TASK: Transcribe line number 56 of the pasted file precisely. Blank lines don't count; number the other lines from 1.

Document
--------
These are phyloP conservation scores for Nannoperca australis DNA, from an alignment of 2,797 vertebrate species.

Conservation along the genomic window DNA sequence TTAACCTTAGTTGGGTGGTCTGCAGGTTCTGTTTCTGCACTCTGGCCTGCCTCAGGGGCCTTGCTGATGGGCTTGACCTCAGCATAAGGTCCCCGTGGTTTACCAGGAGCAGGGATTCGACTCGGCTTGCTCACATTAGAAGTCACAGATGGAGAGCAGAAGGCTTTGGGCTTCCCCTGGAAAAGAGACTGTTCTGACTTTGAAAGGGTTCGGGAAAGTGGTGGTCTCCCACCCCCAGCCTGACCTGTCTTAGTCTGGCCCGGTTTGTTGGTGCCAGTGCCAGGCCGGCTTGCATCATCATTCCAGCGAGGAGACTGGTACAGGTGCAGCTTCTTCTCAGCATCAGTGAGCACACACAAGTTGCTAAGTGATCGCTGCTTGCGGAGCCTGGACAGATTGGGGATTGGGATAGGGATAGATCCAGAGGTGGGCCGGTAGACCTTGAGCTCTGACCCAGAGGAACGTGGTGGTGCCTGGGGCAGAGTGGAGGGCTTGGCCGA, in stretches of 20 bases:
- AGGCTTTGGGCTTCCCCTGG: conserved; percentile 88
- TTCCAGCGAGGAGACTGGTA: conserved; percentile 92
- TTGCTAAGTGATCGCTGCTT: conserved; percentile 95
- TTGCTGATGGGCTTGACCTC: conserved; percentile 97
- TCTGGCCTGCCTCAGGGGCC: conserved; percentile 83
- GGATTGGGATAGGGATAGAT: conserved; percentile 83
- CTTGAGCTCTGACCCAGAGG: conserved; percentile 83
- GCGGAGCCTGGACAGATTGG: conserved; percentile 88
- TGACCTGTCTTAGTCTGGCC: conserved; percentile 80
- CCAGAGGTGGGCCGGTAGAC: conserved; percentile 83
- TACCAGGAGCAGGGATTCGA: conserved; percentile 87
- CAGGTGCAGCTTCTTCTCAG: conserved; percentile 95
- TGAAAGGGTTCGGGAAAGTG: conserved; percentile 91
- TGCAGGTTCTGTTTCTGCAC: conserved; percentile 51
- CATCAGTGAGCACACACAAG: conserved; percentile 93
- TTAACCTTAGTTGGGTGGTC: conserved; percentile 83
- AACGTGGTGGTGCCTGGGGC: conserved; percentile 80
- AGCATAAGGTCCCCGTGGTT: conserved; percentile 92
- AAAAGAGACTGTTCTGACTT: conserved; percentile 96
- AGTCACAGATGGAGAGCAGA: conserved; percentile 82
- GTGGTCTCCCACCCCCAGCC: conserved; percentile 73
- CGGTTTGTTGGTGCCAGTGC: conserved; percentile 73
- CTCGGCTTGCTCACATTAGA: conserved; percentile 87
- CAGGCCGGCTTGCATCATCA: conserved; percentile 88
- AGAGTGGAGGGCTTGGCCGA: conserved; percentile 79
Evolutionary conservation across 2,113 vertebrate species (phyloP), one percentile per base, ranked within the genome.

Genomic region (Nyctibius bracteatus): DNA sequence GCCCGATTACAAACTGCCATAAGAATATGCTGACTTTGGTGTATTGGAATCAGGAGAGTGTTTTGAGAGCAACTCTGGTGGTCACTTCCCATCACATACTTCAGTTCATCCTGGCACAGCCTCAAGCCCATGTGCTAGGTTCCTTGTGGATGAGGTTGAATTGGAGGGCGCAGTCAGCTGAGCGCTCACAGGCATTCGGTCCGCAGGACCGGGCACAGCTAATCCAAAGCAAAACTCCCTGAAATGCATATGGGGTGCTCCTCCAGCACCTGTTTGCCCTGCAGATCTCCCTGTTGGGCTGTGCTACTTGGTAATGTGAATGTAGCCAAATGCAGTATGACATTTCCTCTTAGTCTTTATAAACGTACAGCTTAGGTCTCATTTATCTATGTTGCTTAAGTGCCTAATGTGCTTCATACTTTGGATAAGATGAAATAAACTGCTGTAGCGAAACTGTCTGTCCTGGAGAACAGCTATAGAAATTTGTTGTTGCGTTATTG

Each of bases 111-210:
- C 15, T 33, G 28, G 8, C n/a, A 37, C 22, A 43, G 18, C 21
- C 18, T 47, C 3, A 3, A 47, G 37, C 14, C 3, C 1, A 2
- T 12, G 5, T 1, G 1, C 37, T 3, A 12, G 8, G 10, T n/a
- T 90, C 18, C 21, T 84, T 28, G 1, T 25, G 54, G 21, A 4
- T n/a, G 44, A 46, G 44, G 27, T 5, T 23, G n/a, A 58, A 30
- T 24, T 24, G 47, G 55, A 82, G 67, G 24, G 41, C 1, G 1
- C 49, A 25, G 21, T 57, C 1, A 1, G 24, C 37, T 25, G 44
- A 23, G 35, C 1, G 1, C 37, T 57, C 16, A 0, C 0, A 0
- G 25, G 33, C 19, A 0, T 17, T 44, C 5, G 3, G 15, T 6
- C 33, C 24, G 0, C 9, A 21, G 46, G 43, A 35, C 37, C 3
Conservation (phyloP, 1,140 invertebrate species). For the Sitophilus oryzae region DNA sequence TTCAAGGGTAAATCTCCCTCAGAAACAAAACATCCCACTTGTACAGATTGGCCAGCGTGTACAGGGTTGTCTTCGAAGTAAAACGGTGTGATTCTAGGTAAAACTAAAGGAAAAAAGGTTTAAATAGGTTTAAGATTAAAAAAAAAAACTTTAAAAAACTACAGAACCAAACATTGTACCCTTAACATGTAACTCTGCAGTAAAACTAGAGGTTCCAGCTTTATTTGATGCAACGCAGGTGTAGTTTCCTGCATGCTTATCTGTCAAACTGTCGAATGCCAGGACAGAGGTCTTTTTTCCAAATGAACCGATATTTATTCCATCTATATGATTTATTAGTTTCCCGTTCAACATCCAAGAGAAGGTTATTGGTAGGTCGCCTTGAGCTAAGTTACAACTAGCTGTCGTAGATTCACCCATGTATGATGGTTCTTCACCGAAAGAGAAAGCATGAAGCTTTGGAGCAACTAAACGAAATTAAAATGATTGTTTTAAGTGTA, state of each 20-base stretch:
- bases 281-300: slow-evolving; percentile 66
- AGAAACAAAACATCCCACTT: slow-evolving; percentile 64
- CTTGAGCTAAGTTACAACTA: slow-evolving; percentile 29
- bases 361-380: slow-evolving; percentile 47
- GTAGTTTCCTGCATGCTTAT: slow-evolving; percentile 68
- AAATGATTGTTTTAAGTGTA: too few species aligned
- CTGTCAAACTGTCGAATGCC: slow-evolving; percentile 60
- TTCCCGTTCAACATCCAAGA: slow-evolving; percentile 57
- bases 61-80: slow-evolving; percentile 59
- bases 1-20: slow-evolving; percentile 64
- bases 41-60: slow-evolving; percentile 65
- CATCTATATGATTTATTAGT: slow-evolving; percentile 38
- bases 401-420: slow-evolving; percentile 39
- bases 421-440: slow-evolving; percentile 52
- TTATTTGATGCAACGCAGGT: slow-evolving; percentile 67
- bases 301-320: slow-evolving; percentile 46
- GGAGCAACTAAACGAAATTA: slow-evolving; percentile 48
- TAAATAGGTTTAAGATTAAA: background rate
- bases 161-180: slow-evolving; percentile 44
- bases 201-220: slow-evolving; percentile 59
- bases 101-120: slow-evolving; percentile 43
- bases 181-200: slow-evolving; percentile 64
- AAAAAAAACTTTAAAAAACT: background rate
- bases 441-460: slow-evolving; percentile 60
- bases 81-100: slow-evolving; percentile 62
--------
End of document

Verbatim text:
- TTATTTGATGCAACGCAGGT: slow-evolving; percentile 67